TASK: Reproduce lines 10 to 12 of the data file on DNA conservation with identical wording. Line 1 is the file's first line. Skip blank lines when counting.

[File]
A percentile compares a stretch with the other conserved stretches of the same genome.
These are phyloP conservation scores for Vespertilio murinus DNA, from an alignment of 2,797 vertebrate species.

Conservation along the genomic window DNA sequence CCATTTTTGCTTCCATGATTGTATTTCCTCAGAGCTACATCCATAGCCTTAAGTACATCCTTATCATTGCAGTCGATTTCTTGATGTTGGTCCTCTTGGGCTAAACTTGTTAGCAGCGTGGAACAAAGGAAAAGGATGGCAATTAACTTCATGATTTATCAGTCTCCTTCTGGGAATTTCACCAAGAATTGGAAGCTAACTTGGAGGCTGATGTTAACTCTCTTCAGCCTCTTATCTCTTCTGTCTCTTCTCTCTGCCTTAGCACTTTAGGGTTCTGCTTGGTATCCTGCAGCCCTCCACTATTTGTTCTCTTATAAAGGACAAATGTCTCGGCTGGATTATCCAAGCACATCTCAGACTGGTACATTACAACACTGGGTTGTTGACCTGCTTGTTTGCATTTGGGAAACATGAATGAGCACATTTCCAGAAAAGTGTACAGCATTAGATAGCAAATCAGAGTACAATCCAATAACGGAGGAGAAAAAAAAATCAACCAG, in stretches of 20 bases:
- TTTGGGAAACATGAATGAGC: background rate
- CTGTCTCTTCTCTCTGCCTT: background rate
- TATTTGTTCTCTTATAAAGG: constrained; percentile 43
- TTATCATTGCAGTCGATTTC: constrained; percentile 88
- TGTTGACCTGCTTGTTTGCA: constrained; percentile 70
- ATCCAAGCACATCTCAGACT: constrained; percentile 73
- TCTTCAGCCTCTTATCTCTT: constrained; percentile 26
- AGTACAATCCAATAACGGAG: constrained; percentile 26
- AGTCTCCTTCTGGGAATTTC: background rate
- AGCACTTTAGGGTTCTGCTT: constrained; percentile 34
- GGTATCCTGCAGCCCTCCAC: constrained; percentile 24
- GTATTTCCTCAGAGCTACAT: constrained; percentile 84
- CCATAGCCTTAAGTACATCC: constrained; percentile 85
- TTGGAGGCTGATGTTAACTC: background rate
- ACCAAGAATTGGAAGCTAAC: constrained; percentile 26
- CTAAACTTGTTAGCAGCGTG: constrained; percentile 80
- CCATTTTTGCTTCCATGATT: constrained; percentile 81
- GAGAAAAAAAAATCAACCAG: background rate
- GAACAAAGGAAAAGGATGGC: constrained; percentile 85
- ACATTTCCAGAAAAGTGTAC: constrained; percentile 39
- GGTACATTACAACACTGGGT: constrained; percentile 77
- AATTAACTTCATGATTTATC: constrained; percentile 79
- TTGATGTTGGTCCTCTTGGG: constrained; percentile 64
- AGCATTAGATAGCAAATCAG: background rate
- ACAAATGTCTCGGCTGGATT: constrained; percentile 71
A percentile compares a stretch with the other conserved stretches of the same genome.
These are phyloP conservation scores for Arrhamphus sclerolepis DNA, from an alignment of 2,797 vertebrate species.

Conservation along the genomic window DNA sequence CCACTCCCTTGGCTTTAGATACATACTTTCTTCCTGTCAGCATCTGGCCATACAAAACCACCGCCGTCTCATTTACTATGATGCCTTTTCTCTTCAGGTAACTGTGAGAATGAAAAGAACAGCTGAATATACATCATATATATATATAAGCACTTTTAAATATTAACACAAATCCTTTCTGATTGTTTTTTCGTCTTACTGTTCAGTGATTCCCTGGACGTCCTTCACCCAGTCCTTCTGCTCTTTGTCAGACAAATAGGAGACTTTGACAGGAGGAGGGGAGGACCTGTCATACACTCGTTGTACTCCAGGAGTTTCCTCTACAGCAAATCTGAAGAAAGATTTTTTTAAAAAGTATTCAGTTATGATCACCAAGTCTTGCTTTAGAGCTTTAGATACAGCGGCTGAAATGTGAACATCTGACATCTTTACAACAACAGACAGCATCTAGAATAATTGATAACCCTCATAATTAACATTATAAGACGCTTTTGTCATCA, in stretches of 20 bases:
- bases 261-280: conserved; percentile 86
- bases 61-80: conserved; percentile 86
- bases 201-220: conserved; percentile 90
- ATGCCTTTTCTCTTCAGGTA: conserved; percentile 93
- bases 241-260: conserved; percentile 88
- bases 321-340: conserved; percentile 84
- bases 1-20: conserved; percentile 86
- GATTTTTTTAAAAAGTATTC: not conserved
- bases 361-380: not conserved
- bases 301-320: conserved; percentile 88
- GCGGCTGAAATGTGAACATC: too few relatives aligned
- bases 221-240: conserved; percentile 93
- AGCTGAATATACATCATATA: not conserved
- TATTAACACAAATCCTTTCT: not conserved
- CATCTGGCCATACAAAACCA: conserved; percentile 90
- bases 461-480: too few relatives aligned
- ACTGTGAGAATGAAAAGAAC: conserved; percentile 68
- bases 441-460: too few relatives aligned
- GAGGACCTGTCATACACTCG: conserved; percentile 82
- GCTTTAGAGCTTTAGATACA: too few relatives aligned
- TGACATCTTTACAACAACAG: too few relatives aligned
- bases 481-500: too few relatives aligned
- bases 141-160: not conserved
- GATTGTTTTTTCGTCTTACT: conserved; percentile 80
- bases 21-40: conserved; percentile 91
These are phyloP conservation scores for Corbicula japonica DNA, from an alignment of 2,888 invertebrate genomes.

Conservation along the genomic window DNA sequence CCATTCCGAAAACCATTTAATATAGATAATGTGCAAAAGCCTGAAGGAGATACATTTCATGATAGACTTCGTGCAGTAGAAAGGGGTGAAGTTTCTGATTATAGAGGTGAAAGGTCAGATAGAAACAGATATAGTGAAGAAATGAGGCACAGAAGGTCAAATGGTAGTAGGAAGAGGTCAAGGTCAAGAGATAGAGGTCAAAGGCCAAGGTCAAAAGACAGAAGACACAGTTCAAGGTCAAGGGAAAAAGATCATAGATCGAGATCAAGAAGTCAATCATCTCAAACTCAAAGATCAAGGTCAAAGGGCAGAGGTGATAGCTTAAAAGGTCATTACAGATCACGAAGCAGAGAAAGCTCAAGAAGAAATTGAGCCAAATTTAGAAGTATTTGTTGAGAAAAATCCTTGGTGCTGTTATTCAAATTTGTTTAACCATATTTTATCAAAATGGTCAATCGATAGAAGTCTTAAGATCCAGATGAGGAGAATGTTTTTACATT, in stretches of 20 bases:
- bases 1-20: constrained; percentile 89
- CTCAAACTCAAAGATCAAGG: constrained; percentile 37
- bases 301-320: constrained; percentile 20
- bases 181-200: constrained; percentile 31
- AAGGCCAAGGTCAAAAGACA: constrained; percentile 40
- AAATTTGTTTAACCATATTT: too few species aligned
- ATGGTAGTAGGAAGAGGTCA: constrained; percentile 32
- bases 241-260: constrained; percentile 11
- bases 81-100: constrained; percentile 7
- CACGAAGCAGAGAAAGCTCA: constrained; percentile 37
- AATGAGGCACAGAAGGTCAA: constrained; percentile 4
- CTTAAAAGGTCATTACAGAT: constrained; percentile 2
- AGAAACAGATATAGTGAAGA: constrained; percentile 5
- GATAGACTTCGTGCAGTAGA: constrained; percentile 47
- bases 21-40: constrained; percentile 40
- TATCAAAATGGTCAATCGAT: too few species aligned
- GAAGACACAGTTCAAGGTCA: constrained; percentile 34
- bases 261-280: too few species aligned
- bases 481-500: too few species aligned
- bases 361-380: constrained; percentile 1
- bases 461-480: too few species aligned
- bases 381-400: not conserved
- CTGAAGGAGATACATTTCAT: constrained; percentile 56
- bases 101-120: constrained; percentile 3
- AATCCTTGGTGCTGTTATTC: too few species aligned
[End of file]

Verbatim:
- TCTTCAGCCTCTTATCTCTT: constrained; percentile 26
- AGTACAATCCAATAACGGAG: constrained; percentile 26
- AGTCTCCTTCTGGGAATTTC: background rate